Griffith Hack Clean & Sustainable Technologies

Origin energy forms solar partnership with Micron technology by Justin Blows
January 17, 2010, 7:49 pm
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According to this report, Origin energy has formed a solar  PV joint venture with Micron Technology, based in Boise USA.

Origin’s media release does not have specific details about what technology it brings to the table.  Micron specializes in semiconductors.

A quick look at the Australian patent records, however, shows that many of Origin’s patent’s have Klaus Weber and Andrew Blakers from the Australian National University as inventors.

According to the Origin web site, the award-winning SLIVER PV technology was invented and developed at the Australian National University’s Centre for Sustainable Energy Systems with financial support from Origin. A dedicated research and pilot manufacturing facility is located at Regency Park in Adelaide, South Australia.

Photo courtesy Origin Energy

This appears to be a great story of research projects and JVs being facilitated by patents.  First, ANU and Origin, and now Origin and Micron.

Justin Blows


Beaming power to earth from space by Justin Blows
December 7, 2009, 3:42 pm
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In what could be the most audacious clean energy plan this year, authorities in the US have approved Pacific Gas and Electric Company (PG&E) to generate solar power in space and beam it to earth.

According to a press release, the experimental technology uses orbiting satellites equipped with solar cells to convert the sun’s energy into electricity, which is then converted into radio frequency energy that can be transmitted to a local receiver station. Space-based solar power has been researched in the U.S. for several decades and this summer the Japanese government announced plans to pursue a space-based solar program.

According to this report, the 200-megawatt orbiting solar farm would convert solar energy collected in space into radio frequency waves, which would be beamed to a ground station near Fresno, Calif. The radio waves would then be transformed back into electricity and fed into the power grid.

Justin Blows

Interest in combined solar heat and power accelerating by Justin Blows
December 3, 2009, 9:40 am
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There are now several players who are working to capture the heat generated when sunlight falls on photovoltaic modules and then putting it to good use.

Chromasun is one such player patenting in this area.   An international patent application by Chromasun discloses concentrating solar light using compact Fresnel reflector onto a photovoltaic strip, behind which is a thermal solar receiver in which a liquid that receives the heat flows.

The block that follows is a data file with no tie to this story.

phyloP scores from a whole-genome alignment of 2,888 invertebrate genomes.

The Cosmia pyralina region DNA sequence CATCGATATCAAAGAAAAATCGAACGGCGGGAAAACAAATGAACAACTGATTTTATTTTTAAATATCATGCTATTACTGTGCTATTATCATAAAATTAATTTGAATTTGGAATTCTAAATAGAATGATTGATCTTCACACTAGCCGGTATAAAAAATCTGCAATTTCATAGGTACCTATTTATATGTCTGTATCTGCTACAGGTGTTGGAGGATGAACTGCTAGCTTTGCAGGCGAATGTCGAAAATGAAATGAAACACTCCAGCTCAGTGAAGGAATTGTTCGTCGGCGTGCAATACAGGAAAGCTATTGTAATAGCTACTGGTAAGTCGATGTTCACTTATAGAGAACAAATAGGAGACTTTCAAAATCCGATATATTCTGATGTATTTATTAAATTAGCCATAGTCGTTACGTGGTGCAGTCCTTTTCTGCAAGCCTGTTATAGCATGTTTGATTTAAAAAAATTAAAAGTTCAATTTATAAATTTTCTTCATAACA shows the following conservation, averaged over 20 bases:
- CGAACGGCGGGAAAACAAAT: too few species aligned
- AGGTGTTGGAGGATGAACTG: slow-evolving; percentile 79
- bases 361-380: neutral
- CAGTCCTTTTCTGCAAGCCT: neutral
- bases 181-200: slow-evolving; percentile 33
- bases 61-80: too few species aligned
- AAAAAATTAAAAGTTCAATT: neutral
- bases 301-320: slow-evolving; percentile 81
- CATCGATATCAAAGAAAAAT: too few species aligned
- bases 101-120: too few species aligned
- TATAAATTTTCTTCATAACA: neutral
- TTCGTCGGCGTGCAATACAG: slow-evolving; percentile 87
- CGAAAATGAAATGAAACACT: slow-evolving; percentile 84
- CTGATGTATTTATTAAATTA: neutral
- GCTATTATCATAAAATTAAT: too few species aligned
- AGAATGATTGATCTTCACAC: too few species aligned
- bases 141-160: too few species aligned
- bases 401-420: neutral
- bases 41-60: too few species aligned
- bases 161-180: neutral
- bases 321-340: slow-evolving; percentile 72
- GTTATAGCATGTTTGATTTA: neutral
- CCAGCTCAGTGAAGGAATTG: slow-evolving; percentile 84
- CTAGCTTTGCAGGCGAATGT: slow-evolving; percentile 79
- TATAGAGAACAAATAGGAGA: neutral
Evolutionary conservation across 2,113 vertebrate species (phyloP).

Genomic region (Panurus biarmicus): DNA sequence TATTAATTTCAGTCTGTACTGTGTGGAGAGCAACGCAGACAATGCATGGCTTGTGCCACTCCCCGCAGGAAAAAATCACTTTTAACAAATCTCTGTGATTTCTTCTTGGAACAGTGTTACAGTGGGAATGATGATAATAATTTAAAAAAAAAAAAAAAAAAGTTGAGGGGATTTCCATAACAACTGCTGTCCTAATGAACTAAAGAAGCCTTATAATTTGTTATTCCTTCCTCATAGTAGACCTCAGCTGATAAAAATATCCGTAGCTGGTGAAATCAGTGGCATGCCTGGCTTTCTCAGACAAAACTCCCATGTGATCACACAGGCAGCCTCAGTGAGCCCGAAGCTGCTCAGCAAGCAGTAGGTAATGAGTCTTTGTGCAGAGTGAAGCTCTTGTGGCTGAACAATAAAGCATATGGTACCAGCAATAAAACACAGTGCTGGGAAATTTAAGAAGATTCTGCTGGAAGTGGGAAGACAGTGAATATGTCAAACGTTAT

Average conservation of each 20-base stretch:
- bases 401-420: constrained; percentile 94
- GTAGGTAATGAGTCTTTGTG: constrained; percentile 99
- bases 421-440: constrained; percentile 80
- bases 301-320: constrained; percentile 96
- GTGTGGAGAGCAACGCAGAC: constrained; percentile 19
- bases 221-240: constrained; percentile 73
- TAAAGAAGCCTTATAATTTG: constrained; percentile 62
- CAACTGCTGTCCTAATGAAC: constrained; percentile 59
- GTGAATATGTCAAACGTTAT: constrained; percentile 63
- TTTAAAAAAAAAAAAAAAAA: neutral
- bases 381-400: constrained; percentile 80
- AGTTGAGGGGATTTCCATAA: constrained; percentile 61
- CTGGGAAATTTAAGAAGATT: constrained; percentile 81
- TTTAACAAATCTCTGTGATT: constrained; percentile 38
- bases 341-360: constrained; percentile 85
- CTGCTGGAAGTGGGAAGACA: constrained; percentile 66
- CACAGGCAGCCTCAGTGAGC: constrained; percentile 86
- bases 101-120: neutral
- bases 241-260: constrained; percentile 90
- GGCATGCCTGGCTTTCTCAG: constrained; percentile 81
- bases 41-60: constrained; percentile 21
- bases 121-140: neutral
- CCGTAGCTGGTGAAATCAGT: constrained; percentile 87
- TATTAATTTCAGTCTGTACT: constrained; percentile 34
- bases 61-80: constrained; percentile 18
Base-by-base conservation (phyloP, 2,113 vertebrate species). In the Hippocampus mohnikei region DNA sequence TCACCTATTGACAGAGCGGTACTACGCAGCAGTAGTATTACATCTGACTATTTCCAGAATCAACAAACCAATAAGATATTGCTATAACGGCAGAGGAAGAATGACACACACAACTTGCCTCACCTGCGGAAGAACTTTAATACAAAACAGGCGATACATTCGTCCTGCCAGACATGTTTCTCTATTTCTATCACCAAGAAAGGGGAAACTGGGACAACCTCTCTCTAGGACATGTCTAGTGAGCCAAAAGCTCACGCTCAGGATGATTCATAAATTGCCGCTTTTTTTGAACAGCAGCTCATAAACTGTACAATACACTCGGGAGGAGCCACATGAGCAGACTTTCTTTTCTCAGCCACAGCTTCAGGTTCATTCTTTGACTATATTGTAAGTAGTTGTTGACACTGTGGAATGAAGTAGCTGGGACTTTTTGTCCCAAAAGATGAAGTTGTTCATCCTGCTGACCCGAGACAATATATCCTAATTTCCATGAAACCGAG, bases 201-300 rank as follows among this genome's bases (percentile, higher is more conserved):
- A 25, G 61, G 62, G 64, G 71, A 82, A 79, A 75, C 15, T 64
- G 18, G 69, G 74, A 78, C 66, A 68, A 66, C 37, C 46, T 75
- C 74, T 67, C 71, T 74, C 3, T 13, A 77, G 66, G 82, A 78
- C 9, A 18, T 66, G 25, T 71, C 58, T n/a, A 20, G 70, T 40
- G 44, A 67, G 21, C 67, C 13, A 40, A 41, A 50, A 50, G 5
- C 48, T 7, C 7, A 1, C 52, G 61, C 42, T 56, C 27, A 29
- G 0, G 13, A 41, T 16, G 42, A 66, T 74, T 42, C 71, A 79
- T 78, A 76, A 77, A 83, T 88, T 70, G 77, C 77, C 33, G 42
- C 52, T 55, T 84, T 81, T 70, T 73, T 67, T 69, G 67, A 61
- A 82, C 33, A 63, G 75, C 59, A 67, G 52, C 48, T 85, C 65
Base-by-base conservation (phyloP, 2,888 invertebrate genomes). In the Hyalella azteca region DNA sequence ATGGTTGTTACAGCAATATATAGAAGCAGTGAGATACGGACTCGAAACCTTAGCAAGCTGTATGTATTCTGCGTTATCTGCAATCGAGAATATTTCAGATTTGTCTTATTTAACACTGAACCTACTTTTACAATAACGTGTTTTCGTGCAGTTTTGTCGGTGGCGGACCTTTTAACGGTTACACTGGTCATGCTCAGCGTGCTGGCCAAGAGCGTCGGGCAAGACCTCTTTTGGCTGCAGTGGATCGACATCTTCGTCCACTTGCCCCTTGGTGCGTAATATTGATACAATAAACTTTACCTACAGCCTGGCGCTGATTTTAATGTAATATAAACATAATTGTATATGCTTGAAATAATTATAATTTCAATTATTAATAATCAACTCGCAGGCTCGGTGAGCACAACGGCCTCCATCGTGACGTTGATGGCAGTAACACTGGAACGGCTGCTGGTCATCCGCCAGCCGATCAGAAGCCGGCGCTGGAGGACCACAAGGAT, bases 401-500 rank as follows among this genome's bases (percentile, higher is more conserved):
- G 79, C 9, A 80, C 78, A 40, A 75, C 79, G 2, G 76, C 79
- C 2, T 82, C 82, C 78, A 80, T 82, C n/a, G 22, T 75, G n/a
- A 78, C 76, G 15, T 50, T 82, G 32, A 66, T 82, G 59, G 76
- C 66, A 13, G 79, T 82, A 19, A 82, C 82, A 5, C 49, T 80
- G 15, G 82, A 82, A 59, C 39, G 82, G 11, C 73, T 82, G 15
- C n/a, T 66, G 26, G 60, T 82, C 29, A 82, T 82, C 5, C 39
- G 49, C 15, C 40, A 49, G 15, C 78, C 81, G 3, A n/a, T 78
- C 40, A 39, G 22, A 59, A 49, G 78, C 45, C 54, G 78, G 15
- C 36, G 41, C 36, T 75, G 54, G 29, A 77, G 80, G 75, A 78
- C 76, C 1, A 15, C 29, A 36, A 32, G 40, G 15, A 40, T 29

Chromosun’s web site suggests that this technology could be deployed on the roof tops of buildings, presumably including dwellings.

Mitsubishi, who is a big player in wind turbines, is developing a rooftop solar unit that they claim cam supply 65% of a household’s energy needs. According to this report, the product generates solar hot air and electricity. Air flow between the PV panel and a standard roof captures the heat. The air flow recovers heat from the solar panel side. By recovering the heat, it can then be used for household heating and hot water supply. Testing of a three kilowatt unit apparently verified that 65 percent of energy consumption in each household could be replaced by solar energy.

Justin Blows

Solar PV price to drop sharply by Justin Blows
July 17, 2009, 10:01 am
Filed under: News | Tags: ,

According to this report, there will be a 28% price drop for cell-based and thin film solar panels and modules in 2009. Installed system prices will fall about 9%.

Justin Blows

Solar Energy Society tells it how it is by Justin Blows
June 30, 2009, 11:52 am
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In this article, John Grimes, the CEO of the Australian & New Zealand Solar Energy Society (ANZSES) stated:

Australian scientists and research and development are at the leading edge of the world  … what we lack is government support to commercialise and capitalise on that research

It is his opinion that unless Australia introduces a solar feed in tariff Australia will miss out on the opportunities of harnessing solar energy to solve our energy problems, and all of the business opportunities associated with it.

Justin Blows

2008 was great year for Solar PV. by Justin Blows
March 23, 2009, 8:12 am
Filed under: News | Tags: , , ,

According to this report, solar PV grew 110% in 2008.  The leading markets were Spain, Germany, US, Korea, Italy and then Japan in that order.

The report suggests, as I have previously stated in a previous blog, that government policy and particularly feed in tariffs are the key driver for solar PV.  Let’s hope the feed in Tariffs proposed for the ACT and Victoria proceed!  If the Australian market responds to feed in tariffs as foreign markets have, it may be a good time to file your patent applications to protect your interests.

Justin Blows